Since enactment, the FCPA has been criticized for its ambiguity, pitfalls, and underlying policy weakness. For instance, a payment of $10,000 to a customs official by X Corporation in order to speed a shipment of perishables through customs would be a legal facilitating payment under the FCPA. Under the same circumstances, however, a $100 payment to a Cabinet minister who has the discretionary power to clear the shipment will subject the X Corporation to a million dollar fine and expose the guilty company officer, director or employee to a jail term of up to five years for violating the FCPA. This Note will explore the background of the FCPA, the policy behind its enactment, and will provide a detailed discussion of problem areas within the law. Furthermore, a general discussion of how corporate counsel may provide adequate safeguards so as to reasonably comply with the FCPA will be included. Finally, the international efforts to eradicate bribery of government officials of all countries will be detailed.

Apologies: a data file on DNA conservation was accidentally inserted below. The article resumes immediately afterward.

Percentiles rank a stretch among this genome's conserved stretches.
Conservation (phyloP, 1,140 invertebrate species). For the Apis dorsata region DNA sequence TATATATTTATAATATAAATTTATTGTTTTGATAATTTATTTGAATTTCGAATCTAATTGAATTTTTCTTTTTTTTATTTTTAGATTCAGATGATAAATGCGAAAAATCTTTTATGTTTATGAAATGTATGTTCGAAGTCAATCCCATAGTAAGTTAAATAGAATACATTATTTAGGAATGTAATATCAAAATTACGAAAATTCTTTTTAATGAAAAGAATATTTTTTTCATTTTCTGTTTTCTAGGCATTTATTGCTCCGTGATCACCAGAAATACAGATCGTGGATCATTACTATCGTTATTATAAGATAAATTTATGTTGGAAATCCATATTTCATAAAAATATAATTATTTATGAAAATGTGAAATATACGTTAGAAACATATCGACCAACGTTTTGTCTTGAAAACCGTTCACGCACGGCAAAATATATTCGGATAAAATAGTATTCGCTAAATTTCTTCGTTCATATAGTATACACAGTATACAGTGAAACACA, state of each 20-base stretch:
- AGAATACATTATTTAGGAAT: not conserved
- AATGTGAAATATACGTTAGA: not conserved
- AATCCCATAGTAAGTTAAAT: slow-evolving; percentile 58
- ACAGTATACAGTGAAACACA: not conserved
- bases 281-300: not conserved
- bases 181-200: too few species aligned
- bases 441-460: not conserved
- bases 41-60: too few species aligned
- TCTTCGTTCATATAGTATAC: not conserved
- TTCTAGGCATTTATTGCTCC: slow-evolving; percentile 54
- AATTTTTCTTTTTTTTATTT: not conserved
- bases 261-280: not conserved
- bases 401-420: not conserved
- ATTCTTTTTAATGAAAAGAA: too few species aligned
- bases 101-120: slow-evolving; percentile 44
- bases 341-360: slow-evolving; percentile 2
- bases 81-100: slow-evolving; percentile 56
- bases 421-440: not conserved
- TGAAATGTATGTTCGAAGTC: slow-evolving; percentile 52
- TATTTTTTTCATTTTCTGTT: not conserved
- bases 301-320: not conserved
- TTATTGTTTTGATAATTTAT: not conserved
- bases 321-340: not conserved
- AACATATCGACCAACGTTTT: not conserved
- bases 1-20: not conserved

Steven M. Morgan,
In Search of an International Solution to Bribery: The Impact of the Foreign Corrupt Practices Act of 1977 on Corporate Behavior,
12 Vanderbilt Law Review
Available at: https://scholarship.law.vanderbilt.edu/vjtl/vol12/iss2/8